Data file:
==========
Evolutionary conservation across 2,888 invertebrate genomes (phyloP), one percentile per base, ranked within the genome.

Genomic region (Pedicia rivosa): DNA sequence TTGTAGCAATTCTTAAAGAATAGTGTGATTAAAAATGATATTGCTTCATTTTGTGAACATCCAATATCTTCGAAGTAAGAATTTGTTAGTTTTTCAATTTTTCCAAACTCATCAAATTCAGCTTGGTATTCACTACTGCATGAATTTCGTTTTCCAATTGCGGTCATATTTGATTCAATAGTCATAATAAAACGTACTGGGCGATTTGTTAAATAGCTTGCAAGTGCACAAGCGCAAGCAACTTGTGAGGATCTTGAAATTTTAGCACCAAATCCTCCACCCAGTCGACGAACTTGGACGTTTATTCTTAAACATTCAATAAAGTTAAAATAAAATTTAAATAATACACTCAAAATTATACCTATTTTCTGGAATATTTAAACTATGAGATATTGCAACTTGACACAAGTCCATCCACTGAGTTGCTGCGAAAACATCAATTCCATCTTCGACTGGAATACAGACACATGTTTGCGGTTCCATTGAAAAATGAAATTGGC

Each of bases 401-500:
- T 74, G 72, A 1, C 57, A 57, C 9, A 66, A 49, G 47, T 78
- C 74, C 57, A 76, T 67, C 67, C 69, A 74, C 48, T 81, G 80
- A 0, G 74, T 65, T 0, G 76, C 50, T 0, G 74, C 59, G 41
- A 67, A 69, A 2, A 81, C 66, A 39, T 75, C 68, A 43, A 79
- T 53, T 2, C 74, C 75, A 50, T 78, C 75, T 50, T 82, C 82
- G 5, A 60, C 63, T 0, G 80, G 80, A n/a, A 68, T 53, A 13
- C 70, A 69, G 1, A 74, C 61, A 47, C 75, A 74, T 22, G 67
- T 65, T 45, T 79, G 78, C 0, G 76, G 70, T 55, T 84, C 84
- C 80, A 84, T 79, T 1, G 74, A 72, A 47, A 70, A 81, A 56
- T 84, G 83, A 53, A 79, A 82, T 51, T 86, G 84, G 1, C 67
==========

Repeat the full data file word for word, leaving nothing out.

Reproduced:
Evolutionary conservation across 2,888 invertebrate genomes (phyloP), one percentile per base, ranked within the genome.

Genomic region (Pedicia rivosa): DNA sequence TTGTAGCAATTCTTAAAGAATAGTGTGATTAAAAATGATATTGCTTCATTTTGTGAACATCCAATATCTTCGAAGTAAGAATTTGTTAGTTTTTCAATTTTTCCAAACTCATCAAATTCAGCTTGGTATTCACTACTGCATGAATTTCGTTTTCCAATTGCGGTCATATTTGATTCAATAGTCATAATAAAACGTACTGGGCGATTTGTTAAATAGCTTGCAAGTGCACAAGCGCAAGCAACTTGTGAGGATCTTGAAATTTTAGCACCAAATCCTCCACCCAGTCGACGAACTTGGACGTTTATTCTTAAACATTCAATAAAGTTAAAATAAAATTTAAATAATACACTCAAAATTATACCTATTTTCTGGAATATTTAAACTATGAGATATTGCAACTTGACACAAGTCCATCCACTGAGTTGCTGCGAAAACATCAATTCCATCTTCGACTGGAATACAGACACATGTTTGCGGTTCCATTGAAAAATGAAATTGGC

Each of bases 401-500:
- T 74, G 72, A 1, C 57, A 57, C 9, A 66, A 49, G 47, T 78
- C 74, C 57, A 76, T 67, C 67, C 69, A 74, C 48, T 81, G 80
- A 0, G 74, T 65, T 0, G 76, C 50, T 0, G 74, C 59, G 41
- A 67, A 69, A 2, A 81, C 66, A 39, T 75, C 68, A 43, A 79
- T 53, T 2, C 74, C 75, A 50, T 78, C 75, T 50, T 82, C 82
- G 5, A 60, C 63, T 0, G 80, G 80, A n/a, A 68, T 53, A 13
- C 70, A 69, G 1, A 74, C 61, A 47, C 75, A 74, T 22, G 67
- T 65, T 45, T 79, G 78, C 0, G 76, G 70, T 55, T 84, C 84
- C 80, A 84, T 79, T 1, G 74, A 72, A 47, A 70, A 81, A 56
- T 84, G 83, A 53, A 79, A 82, T 51, T 86, G 84, G 1, C 67